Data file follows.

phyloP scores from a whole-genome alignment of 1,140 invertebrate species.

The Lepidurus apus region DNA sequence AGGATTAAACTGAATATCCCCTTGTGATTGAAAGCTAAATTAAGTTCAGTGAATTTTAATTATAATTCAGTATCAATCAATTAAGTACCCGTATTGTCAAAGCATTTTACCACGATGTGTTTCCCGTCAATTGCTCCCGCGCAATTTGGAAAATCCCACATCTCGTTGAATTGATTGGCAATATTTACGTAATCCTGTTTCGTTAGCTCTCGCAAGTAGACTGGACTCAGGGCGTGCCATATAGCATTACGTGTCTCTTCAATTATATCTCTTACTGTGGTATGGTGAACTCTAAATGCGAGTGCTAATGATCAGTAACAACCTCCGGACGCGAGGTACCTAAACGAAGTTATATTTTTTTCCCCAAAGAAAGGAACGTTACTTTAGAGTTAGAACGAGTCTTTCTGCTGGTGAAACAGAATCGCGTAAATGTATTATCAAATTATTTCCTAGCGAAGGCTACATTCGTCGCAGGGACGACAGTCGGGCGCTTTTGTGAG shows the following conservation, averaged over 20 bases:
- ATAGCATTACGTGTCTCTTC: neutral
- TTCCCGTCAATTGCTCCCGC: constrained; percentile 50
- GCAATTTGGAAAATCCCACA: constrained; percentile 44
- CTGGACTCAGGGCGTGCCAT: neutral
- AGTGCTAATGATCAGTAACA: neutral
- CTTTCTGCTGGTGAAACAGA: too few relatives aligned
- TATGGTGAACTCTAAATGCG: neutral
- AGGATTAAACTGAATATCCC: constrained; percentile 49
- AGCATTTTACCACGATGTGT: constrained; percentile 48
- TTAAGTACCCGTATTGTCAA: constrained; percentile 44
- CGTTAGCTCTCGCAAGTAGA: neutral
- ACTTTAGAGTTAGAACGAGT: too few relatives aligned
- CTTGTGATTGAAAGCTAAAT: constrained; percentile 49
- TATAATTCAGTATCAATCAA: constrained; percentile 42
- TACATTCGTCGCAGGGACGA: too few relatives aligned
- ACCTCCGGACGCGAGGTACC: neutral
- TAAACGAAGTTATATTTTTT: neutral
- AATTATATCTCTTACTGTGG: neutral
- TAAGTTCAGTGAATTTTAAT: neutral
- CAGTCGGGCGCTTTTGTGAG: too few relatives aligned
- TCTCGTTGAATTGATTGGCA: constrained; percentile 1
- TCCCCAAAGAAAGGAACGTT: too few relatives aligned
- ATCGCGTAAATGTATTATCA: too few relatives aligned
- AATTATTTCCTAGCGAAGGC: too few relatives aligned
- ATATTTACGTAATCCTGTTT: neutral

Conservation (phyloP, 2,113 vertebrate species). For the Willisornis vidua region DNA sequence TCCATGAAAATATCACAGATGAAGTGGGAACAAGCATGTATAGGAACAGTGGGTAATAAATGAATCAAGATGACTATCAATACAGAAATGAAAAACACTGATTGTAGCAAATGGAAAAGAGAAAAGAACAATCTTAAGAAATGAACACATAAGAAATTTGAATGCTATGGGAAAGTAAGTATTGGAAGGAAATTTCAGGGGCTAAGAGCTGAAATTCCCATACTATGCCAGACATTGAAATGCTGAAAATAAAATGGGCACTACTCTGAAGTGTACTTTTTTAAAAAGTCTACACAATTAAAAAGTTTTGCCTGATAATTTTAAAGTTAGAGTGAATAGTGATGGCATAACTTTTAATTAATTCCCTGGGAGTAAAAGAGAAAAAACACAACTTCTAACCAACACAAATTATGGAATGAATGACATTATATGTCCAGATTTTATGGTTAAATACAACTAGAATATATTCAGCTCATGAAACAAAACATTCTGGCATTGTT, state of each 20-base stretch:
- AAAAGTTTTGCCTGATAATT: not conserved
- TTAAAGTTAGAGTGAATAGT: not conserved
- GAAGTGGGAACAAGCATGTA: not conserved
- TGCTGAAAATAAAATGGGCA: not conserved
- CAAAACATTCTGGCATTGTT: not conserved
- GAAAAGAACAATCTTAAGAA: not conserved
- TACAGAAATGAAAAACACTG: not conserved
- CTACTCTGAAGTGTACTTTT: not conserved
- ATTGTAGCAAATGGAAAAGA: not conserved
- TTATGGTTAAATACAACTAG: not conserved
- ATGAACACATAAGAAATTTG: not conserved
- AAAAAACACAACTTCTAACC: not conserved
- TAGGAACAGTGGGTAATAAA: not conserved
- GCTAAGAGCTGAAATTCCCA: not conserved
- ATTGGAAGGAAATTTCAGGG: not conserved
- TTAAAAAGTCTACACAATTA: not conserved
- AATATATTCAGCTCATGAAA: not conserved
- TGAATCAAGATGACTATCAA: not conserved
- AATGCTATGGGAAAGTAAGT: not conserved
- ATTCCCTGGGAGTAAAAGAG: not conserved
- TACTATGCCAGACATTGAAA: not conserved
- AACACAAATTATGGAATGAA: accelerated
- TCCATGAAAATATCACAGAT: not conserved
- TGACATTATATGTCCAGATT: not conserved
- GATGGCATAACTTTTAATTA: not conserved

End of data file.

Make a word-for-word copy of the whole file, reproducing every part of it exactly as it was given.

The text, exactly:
phyloP scores from a whole-genome alignment of 1,140 invertebrate species.

The Lepidurus apus region DNA sequence AGGATTAAACTGAATATCCCCTTGTGATTGAAAGCTAAATTAAGTTCAGTGAATTTTAATTATAATTCAGTATCAATCAATTAAGTACCCGTATTGTCAAAGCATTTTACCACGATGTGTTTCCCGTCAATTGCTCCCGCGCAATTTGGAAAATCCCACATCTCGTTGAATTGATTGGCAATATTTACGTAATCCTGTTTCGTTAGCTCTCGCAAGTAGACTGGACTCAGGGCGTGCCATATAGCATTACGTGTCTCTTCAATTATATCTCTTACTGTGGTATGGTGAACTCTAAATGCGAGTGCTAATGATCAGTAACAACCTCCGGACGCGAGGTACCTAAACGAAGTTATATTTTTTTCCCCAAAGAAAGGAACGTTACTTTAGAGTTAGAACGAGTCTTTCTGCTGGTGAAACAGAATCGCGTAAATGTATTATCAAATTATTTCCTAGCGAAGGCTACATTCGTCGCAGGGACGACAGTCGGGCGCTTTTGTGAG shows the following conservation, averaged over 20 bases:
- ATAGCATTACGTGTCTCTTC: neutral
- TTCCCGTCAATTGCTCCCGC: constrained; percentile 50
- GCAATTTGGAAAATCCCACA: constrained; percentile 44
- CTGGACTCAGGGCGTGCCAT: neutral
- AGTGCTAATGATCAGTAACA: neutral
- CTTTCTGCTGGTGAAACAGA: too few relatives aligned
- TATGGTGAACTCTAAATGCG: neutral
- AGGATTAAACTGAATATCCC: constrained; percentile 49
- AGCATTTTACCACGATGTGT: constrained; percentile 48
- TTAAGTACCCGTATTGTCAA: constrained; percentile 44
- CGTTAGCTCTCGCAAGTAGA: neutral
- ACTTTAGAGTTAGAACGAGT: too few relatives aligned
- CTTGTGATTGAAAGCTAAAT: constrained; percentile 49
- TATAATTCAGTATCAATCAA: constrained; percentile 42
- TACATTCGTCGCAGGGACGA: too few relatives aligned
- ACCTCCGGACGCGAGGTACC: neutral
- TAAACGAAGTTATATTTTTT: neutral
- AATTATATCTCTTACTGTGG: neutral
- TAAGTTCAGTGAATTTTAAT: neutral
- CAGTCGGGCGCTTTTGTGAG: too few relatives aligned
- TCTCGTTGAATTGATTGGCA: constrained; percentile 1
- TCCCCAAAGAAAGGAACGTT: too few relatives aligned
- ATCGCGTAAATGTATTATCA: too few relatives aligned
- AATTATTTCCTAGCGAAGGC: too few relatives aligned
- ATATTTACGTAATCCTGTTT: neutral

Conservation (phyloP, 2,113 vertebrate species). For the Willisornis vidua region DNA sequence TCCATGAAAATATCACAGATGAAGTGGGAACAAGCATGTATAGGAACAGTGGGTAATAAATGAATCAAGATGACTATCAATACAGAAATGAAAAACACTGATTGTAGCAAATGGAAAAGAGAAAAGAACAATCTTAAGAAATGAACACATAAGAAATTTGAATGCTATGGGAAAGTAAGTATTGGAAGGAAATTTCAGGGGCTAAGAGCTGAAATTCCCATACTATGCCAGACATTGAAATGCTGAAAATAAAATGGGCACTACTCTGAAGTGTACTTTTTTAAAAAGTCTACACAATTAAAAAGTTTTGCCTGATAATTTTAAAGTTAGAGTGAATAGTGATGGCATAACTTTTAATTAATTCCCTGGGAGTAAAAGAGAAAAAACACAACTTCTAACCAACACAAATTATGGAATGAATGACATTATATGTCCAGATTTTATGGTTAAATACAACTAGAATATATTCAGCTCATGAAACAAAACATTCTGGCATTGTT, state of each 20-base stretch:
- AAAAGTTTTGCCTGATAATT: not conserved
- TTAAAGTTAGAGTGAATAGT: not conserved
- GAAGTGGGAACAAGCATGTA: not conserved
- TGCTGAAAATAAAATGGGCA: not conserved
- CAAAACATTCTGGCATTGTT: not conserved
- GAAAAGAACAATCTTAAGAA: not conserved
- TACAGAAATGAAAAACACTG: not conserved
- CTACTCTGAAGTGTACTTTT: not conserved
- ATTGTAGCAAATGGAAAAGA: not conserved
- TTATGGTTAAATACAACTAG: not conserved
- ATGAACACATAAGAAATTTG: not conserved
- AAAAAACACAACTTCTAACC: not conserved
- TAGGAACAGTGGGTAATAAA: not conserved
- GCTAAGAGCTGAAATTCCCA: not conserved
- ATTGGAAGGAAATTTCAGGG: not conserved
- TTAAAAAGTCTACACAATTA: not conserved
- AATATATTCAGCTCATGAAA: not conserved
- TGAATCAAGATGACTATCAA: not conserved
- AATGCTATGGGAAAGTAAGT: not conserved
- ATTCCCTGGGAGTAAAAGAG: not conserved
- TACTATGCCAGACATTGAAA: not conserved
- AACACAAATTATGGAATGAA: accelerated
- TCCATGAAAATATCACAGAT: not conserved
- TGACATTATATGTCCAGATT: not conserved
- GATGGCATAACTTTTAATTA: not conserved